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‘Millions of Nigerians may miss homes by 2050’

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Hundreds of millions of people in developing countries, including Nigeria, will lose their homes against their will in the next 30 years.

A ground-breaking study by Prindex, a joint initiative of the Global Land Alliance and Overseas Development Institute (ODI), asked adults across 33 countries whether they fear losing the right to use their homes in the next five years.

The countries covered in the study include Nigeria, Benin, Burkina Faso, Bolivia, Cambodia, Cameroon, Colombia, Costa Rica, Côte d’Ivoire, Ecuador, Ghana, Honduras, Indonesia, Jordan, Kenya, Liberia, Madagascar, Malawi, Mexico, Morocco, Mozambique, Namibia, Niger, Nigeria, Peru, Rwanda, Senegal, Tanzania, Thailand, Tunisia, Uganda, United Kingdom, Vietnam and Zambia.

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More than 210 million people living in African cities fear for their rights to stay in their homes by 2050.

One in four adults said that it was likely that they would lose their homes.

Those who feared for their future property rights cited factors including lack of funds to pay rent, the possibility that owners or primary renters would ask them to leave, family disputes, or land seizures by governments, businesses or others.

Women were more likely to lose their homes in the event of divorce or death of spouse.

Across the 33 countries, nearly 117 million children (21per cent) live in households with an adult who feels insecure about their tenure.

According to the study, women have much less confidence than men that they will retain access to their homes if divorced or widowed

Nearly 32 million adults living in urban areas of Sub-Saharan Africa (SSA), who were surveyed by Prindex, feel insecure in their rights to their home and land. That means there could be more than 60 million adults living in urban areas in SSA who are tenure-insecure. Based on urban population growth projections, the number could exceed 210 million by 2050, assuming rates of tenure insecurity remain the same.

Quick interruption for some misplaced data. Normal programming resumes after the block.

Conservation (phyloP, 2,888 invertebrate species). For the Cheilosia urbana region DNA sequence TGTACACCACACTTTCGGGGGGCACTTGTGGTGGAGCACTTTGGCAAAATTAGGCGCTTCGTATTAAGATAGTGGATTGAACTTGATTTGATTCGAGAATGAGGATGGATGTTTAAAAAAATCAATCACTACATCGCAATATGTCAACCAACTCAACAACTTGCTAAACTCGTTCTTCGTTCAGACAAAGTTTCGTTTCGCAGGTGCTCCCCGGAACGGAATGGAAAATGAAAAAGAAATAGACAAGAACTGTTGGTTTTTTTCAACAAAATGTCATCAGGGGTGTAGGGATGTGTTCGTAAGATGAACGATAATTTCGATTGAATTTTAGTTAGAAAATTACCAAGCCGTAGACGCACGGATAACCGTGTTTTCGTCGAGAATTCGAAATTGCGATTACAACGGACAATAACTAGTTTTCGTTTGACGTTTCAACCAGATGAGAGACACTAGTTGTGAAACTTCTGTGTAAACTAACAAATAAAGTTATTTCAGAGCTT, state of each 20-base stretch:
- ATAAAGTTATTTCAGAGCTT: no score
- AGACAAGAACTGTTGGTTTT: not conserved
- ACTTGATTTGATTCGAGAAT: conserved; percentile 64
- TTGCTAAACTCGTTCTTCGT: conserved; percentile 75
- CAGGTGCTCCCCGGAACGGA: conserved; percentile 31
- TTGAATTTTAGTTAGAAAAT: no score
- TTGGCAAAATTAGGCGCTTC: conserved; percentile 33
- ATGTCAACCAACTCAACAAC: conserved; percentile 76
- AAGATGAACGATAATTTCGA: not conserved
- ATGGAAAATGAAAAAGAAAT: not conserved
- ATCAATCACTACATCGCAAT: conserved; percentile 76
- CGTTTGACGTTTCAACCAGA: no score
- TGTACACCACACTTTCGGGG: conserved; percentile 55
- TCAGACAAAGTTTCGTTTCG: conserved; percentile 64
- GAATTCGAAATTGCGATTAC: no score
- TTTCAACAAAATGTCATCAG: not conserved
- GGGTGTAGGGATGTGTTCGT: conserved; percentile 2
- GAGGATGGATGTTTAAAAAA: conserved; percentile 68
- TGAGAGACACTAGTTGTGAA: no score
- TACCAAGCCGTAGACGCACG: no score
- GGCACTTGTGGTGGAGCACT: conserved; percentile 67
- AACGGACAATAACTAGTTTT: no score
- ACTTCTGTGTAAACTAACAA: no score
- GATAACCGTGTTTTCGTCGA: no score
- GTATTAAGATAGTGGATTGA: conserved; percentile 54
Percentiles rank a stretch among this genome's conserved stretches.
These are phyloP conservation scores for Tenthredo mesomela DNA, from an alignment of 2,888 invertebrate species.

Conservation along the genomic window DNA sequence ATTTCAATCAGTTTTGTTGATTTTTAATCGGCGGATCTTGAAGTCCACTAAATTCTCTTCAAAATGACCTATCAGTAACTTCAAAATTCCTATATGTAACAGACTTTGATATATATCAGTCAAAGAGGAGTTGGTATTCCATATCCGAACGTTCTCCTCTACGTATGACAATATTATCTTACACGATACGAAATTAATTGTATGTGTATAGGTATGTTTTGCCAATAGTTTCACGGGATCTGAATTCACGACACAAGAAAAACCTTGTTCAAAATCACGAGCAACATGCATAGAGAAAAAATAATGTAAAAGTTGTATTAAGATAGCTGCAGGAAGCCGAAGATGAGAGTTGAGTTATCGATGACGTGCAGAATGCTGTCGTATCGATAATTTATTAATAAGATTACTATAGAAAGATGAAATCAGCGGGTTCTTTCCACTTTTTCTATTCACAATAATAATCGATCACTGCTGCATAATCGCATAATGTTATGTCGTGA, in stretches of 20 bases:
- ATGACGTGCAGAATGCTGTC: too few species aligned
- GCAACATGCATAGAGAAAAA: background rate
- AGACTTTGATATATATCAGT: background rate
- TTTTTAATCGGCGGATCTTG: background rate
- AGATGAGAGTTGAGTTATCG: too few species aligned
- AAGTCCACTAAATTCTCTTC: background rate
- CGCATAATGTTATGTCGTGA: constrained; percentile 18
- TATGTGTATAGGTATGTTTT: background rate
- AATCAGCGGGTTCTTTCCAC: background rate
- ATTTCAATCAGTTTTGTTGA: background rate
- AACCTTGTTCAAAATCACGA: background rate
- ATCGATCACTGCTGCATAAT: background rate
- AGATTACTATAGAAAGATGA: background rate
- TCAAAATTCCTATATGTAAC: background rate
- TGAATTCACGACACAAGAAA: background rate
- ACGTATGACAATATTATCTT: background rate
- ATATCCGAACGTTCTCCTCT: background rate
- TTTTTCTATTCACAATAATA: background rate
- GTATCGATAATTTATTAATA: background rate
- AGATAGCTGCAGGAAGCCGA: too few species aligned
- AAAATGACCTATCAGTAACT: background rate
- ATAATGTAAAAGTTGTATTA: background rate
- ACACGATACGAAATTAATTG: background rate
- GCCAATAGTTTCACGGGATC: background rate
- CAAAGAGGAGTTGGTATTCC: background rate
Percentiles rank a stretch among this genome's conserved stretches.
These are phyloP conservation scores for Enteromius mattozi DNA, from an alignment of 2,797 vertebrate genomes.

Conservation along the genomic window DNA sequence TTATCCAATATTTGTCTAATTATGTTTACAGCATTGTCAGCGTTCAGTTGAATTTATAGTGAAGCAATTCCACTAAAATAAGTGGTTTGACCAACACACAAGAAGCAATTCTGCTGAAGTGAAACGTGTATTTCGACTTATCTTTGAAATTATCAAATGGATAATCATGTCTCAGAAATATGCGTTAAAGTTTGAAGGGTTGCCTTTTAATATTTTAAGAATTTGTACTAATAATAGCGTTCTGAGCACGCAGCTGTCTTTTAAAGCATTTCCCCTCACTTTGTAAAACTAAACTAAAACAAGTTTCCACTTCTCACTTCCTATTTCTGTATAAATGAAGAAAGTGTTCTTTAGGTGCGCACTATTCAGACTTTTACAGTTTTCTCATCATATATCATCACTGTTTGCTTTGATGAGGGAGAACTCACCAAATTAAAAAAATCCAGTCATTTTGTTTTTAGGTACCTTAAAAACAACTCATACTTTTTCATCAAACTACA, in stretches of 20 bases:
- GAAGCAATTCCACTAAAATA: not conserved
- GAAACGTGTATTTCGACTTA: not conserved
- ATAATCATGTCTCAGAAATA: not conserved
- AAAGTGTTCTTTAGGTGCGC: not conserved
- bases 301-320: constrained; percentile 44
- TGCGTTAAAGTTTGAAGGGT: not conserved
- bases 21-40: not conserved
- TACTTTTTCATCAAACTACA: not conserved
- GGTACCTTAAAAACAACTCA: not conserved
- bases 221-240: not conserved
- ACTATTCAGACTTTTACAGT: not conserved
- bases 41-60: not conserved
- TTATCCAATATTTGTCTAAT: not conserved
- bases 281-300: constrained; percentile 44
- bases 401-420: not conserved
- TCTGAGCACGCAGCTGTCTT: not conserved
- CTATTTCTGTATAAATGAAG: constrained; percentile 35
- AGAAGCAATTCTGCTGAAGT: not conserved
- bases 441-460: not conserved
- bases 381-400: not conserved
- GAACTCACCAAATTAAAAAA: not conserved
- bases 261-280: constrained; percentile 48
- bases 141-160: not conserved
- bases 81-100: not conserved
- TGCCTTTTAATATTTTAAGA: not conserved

In West and Central Africa, people are mostly concerned, while Latin America has the lowest regional average rate.

Co-director of Prindex, Malcolm Childress, said: “These findings are alarming. People who are insecure in their homes often struggle to plan for their future, invest money or get an education. Too many children are growing up under these circumstances.

“So ensuring people feel secure in their homes is critical to growing healthy, fair economies. Governments around the world must take note of these findings when making decisions on land and property regulations.”

Head of the Agricultural Development and Policy Programme at ODI and co-director of Prindex, Anna Locke, said: “The Prindex survey shows for the first time that every morning, hundreds of millions of people around the world wake up fearing they might lose their home.

“This should make us reconsider how we think about development. The finding that women feel less secure than men in the event of divorce or death of their partner is particularly striking – it shows there is a long way to go in meeting the aspiration of equal economic rights for women worldwide.”


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